Samantha Kadisch, The Long Island Violin Shop’s very own luthier and bow expert, is on a journey to becoming a bow master! We had the opportunity to learn about her experience becoming a bow maker at a recent workshop she attended on the craft of bow making. Take a look at our exclusive interview and, if you’re due, be sure to schedule an appointment for a rehair with Samantha today!
LIVS: Congratulations on finishing your bow making workshop! Where was the workshop located and for how long were you there for? How many hours a day did you spend working on bows?
Samantha: The bow making workshop was located in Ashland, Ohio in Rodney and Ann Mohr's beautiful McClellen-Clark House; a fully restored 1885 Queen Anne home. The workshop itself was behind the house. This workshop was intensive - only four students were accepted based upon their qualifications. We stayed in Ohio for one week (8/8-8/12), and in that time we easily worked 60 hours at the bench.
LIVS: Were you studying under one "master" or a few? Can you tell us a little bit about them and their history?
Samantha:We worked under Rodney Mohr and Katherine Mohr. Katherine is Rodney's daughter who began making bows only a few years ago. Anne Mohr and Rodney Mohr both met at the Violin Making School in Chicago and began their family business from there.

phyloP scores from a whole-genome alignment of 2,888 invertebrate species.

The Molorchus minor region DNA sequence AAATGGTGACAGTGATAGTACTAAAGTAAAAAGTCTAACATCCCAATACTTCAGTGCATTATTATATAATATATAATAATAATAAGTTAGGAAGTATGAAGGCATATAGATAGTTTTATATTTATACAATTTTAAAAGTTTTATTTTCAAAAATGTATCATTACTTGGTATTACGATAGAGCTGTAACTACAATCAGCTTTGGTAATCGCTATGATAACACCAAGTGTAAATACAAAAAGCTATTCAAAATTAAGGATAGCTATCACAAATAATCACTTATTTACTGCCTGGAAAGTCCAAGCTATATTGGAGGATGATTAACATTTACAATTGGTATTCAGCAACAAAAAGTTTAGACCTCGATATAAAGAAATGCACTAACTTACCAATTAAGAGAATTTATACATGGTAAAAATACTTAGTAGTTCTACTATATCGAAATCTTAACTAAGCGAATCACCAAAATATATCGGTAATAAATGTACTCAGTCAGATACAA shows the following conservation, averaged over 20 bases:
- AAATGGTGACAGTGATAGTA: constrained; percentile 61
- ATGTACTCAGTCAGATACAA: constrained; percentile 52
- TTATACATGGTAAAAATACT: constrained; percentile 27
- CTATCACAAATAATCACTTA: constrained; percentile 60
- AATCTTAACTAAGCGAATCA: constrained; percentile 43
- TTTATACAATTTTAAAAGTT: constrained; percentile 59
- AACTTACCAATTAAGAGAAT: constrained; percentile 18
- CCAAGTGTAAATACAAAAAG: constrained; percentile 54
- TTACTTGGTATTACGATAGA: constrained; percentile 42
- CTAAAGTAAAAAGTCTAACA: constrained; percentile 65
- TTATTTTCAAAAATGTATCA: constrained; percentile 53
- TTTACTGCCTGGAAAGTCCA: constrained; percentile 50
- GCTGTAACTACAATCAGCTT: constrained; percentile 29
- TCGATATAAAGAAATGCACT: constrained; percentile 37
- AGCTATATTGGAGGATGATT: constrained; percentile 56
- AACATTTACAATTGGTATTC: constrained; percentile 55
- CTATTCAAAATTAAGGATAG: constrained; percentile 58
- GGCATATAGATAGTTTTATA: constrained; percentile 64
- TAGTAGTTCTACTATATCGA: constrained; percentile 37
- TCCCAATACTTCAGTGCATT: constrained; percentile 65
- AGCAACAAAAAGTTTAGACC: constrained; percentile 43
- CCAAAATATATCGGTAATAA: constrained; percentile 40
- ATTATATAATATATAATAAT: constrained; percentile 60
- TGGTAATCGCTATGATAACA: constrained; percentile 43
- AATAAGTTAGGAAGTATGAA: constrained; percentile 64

Rodney has been an active bow maker for 30 years now and has made about 1,000 bows. He has won 20 awards through international competitions.
After he won his 3rd gold medal with the Violin Society of America, he is no longer eligible to compete and has earned the title of Hors' Concours.
LIVS: What was the objective of the workshop?
Samantha: The objective by the end of the workshop was to have a completed stick. After a long 9 hour drive to Ohio,all the students in the workshop raced to their bench's to get right to work. Unfortunately, one student broke his stick while cambering his bow by the middle of the week!
LIVS: Did you face any particularly difficult challenges during the workshop?
Samantha: Yes and no. Working in the shop, for me, is therapeutic. So, I didn't mind spending all those hours in the shop. While making a bow, certain steps we more challenging than others. But once I accomplished that step I was ready to move on to the next!
LIVS: Do you have a specific moment that was particularly memorable from the workshop?
Samantha: Memorable moment… Sitting around the dinner table with the Mohr family and my classmates. The Mohr family was so welcoming, inviting us to stay in their McClellan-Clark home, cooking home-made meals for us.
LIVS: Do you have any advice or insights for future bow makers and/or luthiers out there?
Samantha: Participate in workshops! Violin making and bow making workshops are geared towards learning and sharing ideas about making, restorations and repairs. I, myself, have attended 4 workshops over the years (University of New Hampshire's Violin Craftsmanship institute -Intermediate and Advanced repairs, Oberlin for Bow Restoration and Rodney Mohrs Bow Making Workshop).